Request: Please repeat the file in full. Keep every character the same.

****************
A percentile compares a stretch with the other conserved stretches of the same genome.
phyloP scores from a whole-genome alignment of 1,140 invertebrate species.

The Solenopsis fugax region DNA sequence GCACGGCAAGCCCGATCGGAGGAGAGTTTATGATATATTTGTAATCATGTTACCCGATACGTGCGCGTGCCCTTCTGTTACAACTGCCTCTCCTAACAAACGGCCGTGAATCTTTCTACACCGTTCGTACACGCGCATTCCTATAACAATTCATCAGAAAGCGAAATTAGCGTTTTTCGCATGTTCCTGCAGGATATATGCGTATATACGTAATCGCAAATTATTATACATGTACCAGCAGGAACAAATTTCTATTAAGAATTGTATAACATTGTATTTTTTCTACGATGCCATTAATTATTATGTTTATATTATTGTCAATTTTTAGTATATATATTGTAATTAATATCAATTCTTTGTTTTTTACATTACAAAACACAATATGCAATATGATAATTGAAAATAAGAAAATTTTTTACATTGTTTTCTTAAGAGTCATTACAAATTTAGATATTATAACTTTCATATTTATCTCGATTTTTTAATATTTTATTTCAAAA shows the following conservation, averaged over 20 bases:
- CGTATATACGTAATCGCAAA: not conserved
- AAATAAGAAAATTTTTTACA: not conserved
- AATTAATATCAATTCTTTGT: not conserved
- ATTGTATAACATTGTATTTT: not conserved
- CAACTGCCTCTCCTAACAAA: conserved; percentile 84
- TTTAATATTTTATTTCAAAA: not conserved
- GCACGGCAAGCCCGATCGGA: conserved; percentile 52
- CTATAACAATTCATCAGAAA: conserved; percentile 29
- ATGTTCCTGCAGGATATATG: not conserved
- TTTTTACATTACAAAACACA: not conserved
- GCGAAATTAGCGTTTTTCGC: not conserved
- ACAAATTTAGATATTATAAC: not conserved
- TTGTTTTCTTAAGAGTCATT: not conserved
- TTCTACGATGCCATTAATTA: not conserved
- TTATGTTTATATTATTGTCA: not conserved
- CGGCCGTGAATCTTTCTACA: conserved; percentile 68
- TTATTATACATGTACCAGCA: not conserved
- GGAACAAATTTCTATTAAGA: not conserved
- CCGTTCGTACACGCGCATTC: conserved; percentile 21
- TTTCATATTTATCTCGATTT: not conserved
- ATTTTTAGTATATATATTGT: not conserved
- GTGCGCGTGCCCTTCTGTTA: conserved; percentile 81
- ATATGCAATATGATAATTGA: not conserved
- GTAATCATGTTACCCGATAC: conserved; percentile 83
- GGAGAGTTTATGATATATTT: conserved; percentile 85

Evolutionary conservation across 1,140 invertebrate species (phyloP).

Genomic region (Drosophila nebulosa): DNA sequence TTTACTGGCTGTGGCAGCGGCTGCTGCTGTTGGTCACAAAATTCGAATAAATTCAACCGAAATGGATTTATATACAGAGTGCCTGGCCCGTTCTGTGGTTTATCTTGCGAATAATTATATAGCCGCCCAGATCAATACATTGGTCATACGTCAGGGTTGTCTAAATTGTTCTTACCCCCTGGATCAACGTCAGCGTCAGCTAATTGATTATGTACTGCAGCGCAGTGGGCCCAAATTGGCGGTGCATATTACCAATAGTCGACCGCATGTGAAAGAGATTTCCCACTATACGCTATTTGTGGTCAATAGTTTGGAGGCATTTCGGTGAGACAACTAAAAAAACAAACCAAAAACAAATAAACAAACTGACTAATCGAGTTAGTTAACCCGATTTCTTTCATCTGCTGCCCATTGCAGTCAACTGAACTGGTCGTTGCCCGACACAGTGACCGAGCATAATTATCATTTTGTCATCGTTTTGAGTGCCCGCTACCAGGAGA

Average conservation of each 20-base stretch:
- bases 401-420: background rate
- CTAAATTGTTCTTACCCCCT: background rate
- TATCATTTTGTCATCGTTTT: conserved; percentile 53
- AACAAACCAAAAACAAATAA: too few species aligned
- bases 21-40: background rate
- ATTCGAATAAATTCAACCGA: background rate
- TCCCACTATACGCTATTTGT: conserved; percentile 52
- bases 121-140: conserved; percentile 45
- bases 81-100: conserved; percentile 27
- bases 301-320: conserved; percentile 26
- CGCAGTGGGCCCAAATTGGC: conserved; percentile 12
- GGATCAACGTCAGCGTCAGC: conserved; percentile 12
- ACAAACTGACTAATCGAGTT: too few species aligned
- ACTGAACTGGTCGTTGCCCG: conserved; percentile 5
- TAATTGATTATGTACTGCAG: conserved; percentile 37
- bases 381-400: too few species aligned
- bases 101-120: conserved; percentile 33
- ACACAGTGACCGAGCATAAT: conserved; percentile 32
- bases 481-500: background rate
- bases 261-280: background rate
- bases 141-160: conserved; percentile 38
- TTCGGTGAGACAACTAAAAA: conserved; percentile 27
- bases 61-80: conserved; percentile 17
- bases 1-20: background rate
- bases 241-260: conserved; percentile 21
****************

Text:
A percentile compares a stretch with the other conserved stretches of the same genome.
phyloP scores from a whole-genome alignment of 1,140 invertebrate species.

The Solenopsis fugax region DNA sequence GCACGGCAAGCCCGATCGGAGGAGAGTTTATGATATATTTGTAATCATGTTACCCGATACGTGCGCGTGCCCTTCTGTTACAACTGCCTCTCCTAACAAACGGCCGTGAATCTTTCTACACCGTTCGTACACGCGCATTCCTATAACAATTCATCAGAAAGCGAAATTAGCGTTTTTCGCATGTTCCTGCAGGATATATGCGTATATACGTAATCGCAAATTATTATACATGTACCAGCAGGAACAAATTTCTATTAAGAATTGTATAACATTGTATTTTTTCTACGATGCCATTAATTATTATGTTTATATTATTGTCAATTTTTAGTATATATATTGTAATTAATATCAATTCTTTGTTTTTTACATTACAAAACACAATATGCAATATGATAATTGAAAATAAGAAAATTTTTTACATTGTTTTCTTAAGAGTCATTACAAATTTAGATATTATAACTTTCATATTTATCTCGATTTTTTAATATTTTATTTCAAAA shows the following conservation, averaged over 20 bases:
- CGTATATACGTAATCGCAAA: not conserved
- AAATAAGAAAATTTTTTACA: not conserved
- AATTAATATCAATTCTTTGT: not conserved
- ATTGTATAACATTGTATTTT: not conserved
- CAACTGCCTCTCCTAACAAA: conserved; percentile 84
- TTTAATATTTTATTTCAAAA: not conserved
- GCACGGCAAGCCCGATCGGA: conserved; percentile 52
- CTATAACAATTCATCAGAAA: conserved; percentile 29
- ATGTTCCTGCAGGATATATG: not conserved
- TTTTTACATTACAAAACACA: not conserved
- GCGAAATTAGCGTTTTTCGC: not conserved
- ACAAATTTAGATATTATAAC: not conserved
- TTGTTTTCTTAAGAGTCATT: not conserved
- TTCTACGATGCCATTAATTA: not conserved
- TTATGTTTATATTATTGTCA: not conserved
- CGGCCGTGAATCTTTCTACA: conserved; percentile 68
- TTATTATACATGTACCAGCA: not conserved
- GGAACAAATTTCTATTAAGA: not conserved
- CCGTTCGTACACGCGCATTC: conserved; percentile 21
- TTTCATATTTATCTCGATTT: not conserved
- ATTTTTAGTATATATATTGT: not conserved
- GTGCGCGTGCCCTTCTGTTA: conserved; percentile 81
- ATATGCAATATGATAATTGA: not conserved
- GTAATCATGTTACCCGATAC: conserved; percentile 83
- GGAGAGTTTATGATATATTT: conserved; percentile 85

Evolutionary conservation across 1,140 invertebrate species (phyloP).

Genomic region (Drosophila nebulosa): DNA sequence TTTACTGGCTGTGGCAGCGGCTGCTGCTGTTGGTCACAAAATTCGAATAAATTCAACCGAAATGGATTTATATACAGAGTGCCTGGCCCGTTCTGTGGTTTATCTTGCGAATAATTATATAGCCGCCCAGATCAATACATTGGTCATACGTCAGGGTTGTCTAAATTGTTCTTACCCCCTGGATCAACGTCAGCGTCAGCTAATTGATTATGTACTGCAGCGCAGTGGGCCCAAATTGGCGGTGCATATTACCAATAGTCGACCGCATGTGAAAGAGATTTCCCACTATACGCTATTTGTGGTCAATAGTTTGGAGGCATTTCGGTGAGACAACTAAAAAAACAAACCAAAAACAAATAAACAAACTGACTAATCGAGTTAGTTAACCCGATTTCTTTCATCTGCTGCCCATTGCAGTCAACTGAACTGGTCGTTGCCCGACACAGTGACCGAGCATAATTATCATTTTGTCATCGTTTTGAGTGCCCGCTACCAGGAGA

Average conservation of each 20-base stretch:
- bases 401-420: background rate
- CTAAATTGTTCTTACCCCCT: background rate
- TATCATTTTGTCATCGTTTT: conserved; percentile 53
- AACAAACCAAAAACAAATAA: too few species aligned
- bases 21-40: background rate
- ATTCGAATAAATTCAACCGA: background rate
- TCCCACTATACGCTATTTGT: conserved; percentile 52
- bases 121-140: conserved; percentile 45
- bases 81-100: conserved; percentile 27
- bases 301-320: conserved; percentile 26
- CGCAGTGGGCCCAAATTGGC: conserved; percentile 12
- GGATCAACGTCAGCGTCAGC: conserved; percentile 12
- ACAAACTGACTAATCGAGTT: too few species aligned
- ACTGAACTGGTCGTTGCCCG: conserved; percentile 5
- TAATTGATTATGTACTGCAG: conserved; percentile 37
- bases 381-400: too few species aligned
- bases 101-120: conserved; percentile 33
- ACACAGTGACCGAGCATAAT: conserved; percentile 32
- bases 481-500: background rate
- bases 261-280: background rate
- bases 141-160: conserved; percentile 38
- TTCGGTGAGACAACTAAAAA: conserved; percentile 27
- bases 61-80: conserved; percentile 17
- bases 1-20: background rate
- bases 241-260: conserved; percentile 21